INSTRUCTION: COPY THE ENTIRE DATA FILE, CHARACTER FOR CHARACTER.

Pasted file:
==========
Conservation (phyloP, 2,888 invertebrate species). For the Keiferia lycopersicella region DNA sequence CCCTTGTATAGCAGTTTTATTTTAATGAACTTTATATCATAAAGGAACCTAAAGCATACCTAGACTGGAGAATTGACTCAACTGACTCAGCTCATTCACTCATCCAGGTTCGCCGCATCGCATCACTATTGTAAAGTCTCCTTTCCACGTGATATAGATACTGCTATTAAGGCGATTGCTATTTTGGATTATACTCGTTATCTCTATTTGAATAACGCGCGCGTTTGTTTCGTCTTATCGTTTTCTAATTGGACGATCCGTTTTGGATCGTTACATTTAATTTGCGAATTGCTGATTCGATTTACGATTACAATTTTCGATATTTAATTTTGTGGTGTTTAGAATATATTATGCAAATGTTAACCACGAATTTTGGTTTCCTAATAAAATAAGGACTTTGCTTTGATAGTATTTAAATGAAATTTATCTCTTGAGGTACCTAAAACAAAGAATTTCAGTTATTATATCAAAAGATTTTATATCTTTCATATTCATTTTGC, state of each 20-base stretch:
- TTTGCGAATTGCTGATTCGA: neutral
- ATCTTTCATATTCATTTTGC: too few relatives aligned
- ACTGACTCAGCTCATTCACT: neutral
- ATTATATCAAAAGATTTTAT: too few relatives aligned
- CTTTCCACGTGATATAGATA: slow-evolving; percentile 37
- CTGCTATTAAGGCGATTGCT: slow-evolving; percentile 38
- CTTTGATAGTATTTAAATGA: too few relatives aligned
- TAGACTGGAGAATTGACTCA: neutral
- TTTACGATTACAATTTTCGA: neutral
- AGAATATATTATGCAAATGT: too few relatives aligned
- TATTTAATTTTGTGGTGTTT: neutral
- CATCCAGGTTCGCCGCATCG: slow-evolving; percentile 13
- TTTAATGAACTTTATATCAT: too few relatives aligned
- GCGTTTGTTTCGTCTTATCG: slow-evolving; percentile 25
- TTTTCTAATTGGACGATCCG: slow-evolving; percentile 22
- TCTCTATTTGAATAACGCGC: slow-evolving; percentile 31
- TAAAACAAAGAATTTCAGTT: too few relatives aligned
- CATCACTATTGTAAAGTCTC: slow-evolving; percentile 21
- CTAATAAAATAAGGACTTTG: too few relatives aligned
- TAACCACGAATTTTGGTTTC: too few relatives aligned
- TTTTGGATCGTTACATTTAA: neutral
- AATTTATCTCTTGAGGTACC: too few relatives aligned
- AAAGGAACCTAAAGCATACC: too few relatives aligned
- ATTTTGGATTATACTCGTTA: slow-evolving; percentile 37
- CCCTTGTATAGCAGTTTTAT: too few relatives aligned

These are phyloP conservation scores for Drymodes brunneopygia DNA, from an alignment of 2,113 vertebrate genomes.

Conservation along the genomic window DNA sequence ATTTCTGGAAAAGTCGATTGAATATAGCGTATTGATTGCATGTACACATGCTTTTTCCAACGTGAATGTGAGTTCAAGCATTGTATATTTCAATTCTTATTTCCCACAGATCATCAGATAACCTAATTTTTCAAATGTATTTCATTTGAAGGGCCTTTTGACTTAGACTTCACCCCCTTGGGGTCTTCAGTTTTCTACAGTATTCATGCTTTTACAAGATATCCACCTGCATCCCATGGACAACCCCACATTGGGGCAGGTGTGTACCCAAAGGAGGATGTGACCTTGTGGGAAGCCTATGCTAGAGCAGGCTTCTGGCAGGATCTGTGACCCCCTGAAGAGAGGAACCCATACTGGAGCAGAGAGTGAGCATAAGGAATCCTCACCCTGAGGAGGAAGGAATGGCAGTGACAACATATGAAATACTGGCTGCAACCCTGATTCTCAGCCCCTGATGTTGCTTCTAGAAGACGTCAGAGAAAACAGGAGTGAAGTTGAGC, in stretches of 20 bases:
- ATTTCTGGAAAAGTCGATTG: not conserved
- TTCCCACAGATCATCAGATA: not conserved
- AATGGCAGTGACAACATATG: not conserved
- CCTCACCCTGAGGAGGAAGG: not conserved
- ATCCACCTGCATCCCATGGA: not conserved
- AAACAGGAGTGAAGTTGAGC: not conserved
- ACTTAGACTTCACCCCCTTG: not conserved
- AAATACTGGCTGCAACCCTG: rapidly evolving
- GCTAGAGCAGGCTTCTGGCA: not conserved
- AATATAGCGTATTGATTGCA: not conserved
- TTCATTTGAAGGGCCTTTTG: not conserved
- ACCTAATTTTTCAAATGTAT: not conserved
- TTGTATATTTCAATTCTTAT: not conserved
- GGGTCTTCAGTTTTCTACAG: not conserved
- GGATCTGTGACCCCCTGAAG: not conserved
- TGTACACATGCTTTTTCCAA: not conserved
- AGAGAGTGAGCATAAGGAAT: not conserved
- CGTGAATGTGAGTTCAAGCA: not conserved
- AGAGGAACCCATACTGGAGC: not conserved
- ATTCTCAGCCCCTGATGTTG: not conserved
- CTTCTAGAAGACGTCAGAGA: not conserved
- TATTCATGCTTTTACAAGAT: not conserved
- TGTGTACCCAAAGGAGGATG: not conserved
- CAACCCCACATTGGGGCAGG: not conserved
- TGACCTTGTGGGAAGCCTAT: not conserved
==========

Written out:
Conservation (phyloP, 2,888 invertebrate species). For the Keiferia lycopersicella region DNA sequence CCCTTGTATAGCAGTTTTATTTTAATGAACTTTATATCATAAAGGAACCTAAAGCATACCTAGACTGGAGAATTGACTCAACTGACTCAGCTCATTCACTCATCCAGGTTCGCCGCATCGCATCACTATTGTAAAGTCTCCTTTCCACGTGATATAGATACTGCTATTAAGGCGATTGCTATTTTGGATTATACTCGTTATCTCTATTTGAATAACGCGCGCGTTTGTTTCGTCTTATCGTTTTCTAATTGGACGATCCGTTTTGGATCGTTACATTTAATTTGCGAATTGCTGATTCGATTTACGATTACAATTTTCGATATTTAATTTTGTGGTGTTTAGAATATATTATGCAAATGTTAACCACGAATTTTGGTTTCCTAATAAAATAAGGACTTTGCTTTGATAGTATTTAAATGAAATTTATCTCTTGAGGTACCTAAAACAAAGAATTTCAGTTATTATATCAAAAGATTTTATATCTTTCATATTCATTTTGC, state of each 20-base stretch:
- TTTGCGAATTGCTGATTCGA: neutral
- ATCTTTCATATTCATTTTGC: too few relatives aligned
- ACTGACTCAGCTCATTCACT: neutral
- ATTATATCAAAAGATTTTAT: too few relatives aligned
- CTTTCCACGTGATATAGATA: slow-evolving; percentile 37
- CTGCTATTAAGGCGATTGCT: slow-evolving; percentile 38
- CTTTGATAGTATTTAAATGA: too few relatives aligned
- TAGACTGGAGAATTGACTCA: neutral
- TTTACGATTACAATTTTCGA: neutral
- AGAATATATTATGCAAATGT: too few relatives aligned
- TATTTAATTTTGTGGTGTTT: neutral
- CATCCAGGTTCGCCGCATCG: slow-evolving; percentile 13
- TTTAATGAACTTTATATCAT: too few relatives aligned
- GCGTTTGTTTCGTCTTATCG: slow-evolving; percentile 25
- TTTTCTAATTGGACGATCCG: slow-evolving; percentile 22
- TCTCTATTTGAATAACGCGC: slow-evolving; percentile 31
- TAAAACAAAGAATTTCAGTT: too few relatives aligned
- CATCACTATTGTAAAGTCTC: slow-evolving; percentile 21
- CTAATAAAATAAGGACTTTG: too few relatives aligned
- TAACCACGAATTTTGGTTTC: too few relatives aligned
- TTTTGGATCGTTACATTTAA: neutral
- AATTTATCTCTTGAGGTACC: too few relatives aligned
- AAAGGAACCTAAAGCATACC: too few relatives aligned
- ATTTTGGATTATACTCGTTA: slow-evolving; percentile 37
- CCCTTGTATAGCAGTTTTAT: too few relatives aligned

These are phyloP conservation scores for Drymodes brunneopygia DNA, from an alignment of 2,113 vertebrate genomes.

Conservation along the genomic window DNA sequence ATTTCTGGAAAAGTCGATTGAATATAGCGTATTGATTGCATGTACACATGCTTTTTCCAACGTGAATGTGAGTTCAAGCATTGTATATTTCAATTCTTATTTCCCACAGATCATCAGATAACCTAATTTTTCAAATGTATTTCATTTGAAGGGCCTTTTGACTTAGACTTCACCCCCTTGGGGTCTTCAGTTTTCTACAGTATTCATGCTTTTACAAGATATCCACCTGCATCCCATGGACAACCCCACATTGGGGCAGGTGTGTACCCAAAGGAGGATGTGACCTTGTGGGAAGCCTATGCTAGAGCAGGCTTCTGGCAGGATCTGTGACCCCCTGAAGAGAGGAACCCATACTGGAGCAGAGAGTGAGCATAAGGAATCCTCACCCTGAGGAGGAAGGAATGGCAGTGACAACATATGAAATACTGGCTGCAACCCTGATTCTCAGCCCCTGATGTTGCTTCTAGAAGACGTCAGAGAAAACAGGAGTGAAGTTGAGC, in stretches of 20 bases:
- ATTTCTGGAAAAGTCGATTG: not conserved
- TTCCCACAGATCATCAGATA: not conserved
- AATGGCAGTGACAACATATG: not conserved
- CCTCACCCTGAGGAGGAAGG: not conserved
- ATCCACCTGCATCCCATGGA: not conserved
- AAACAGGAGTGAAGTTGAGC: not conserved
- ACTTAGACTTCACCCCCTTG: not conserved
- AAATACTGGCTGCAACCCTG: rapidly evolving
- GCTAGAGCAGGCTTCTGGCA: not conserved
- AATATAGCGTATTGATTGCA: not conserved
- TTCATTTGAAGGGCCTTTTG: not conserved
- ACCTAATTTTTCAAATGTAT: not conserved
- TTGTATATTTCAATTCTTAT: not conserved
- GGGTCTTCAGTTTTCTACAG: not conserved
- GGATCTGTGACCCCCTGAAG: not conserved
- TGTACACATGCTTTTTCCAA: not conserved
- AGAGAGTGAGCATAAGGAAT: not conserved
- CGTGAATGTGAGTTCAAGCA: not conserved
- AGAGGAACCCATACTGGAGC: not conserved
- ATTCTCAGCCCCTGATGTTG: not conserved
- CTTCTAGAAGACGTCAGAGA: not conserved
- TATTCATGCTTTTACAAGAT: not conserved
- TGTGTACCCAAAGGAGGATG: not conserved
- CAACCCCACATTGGGGCAGG: not conserved
- TGACCTTGTGGGAAGCCTAT: not conserved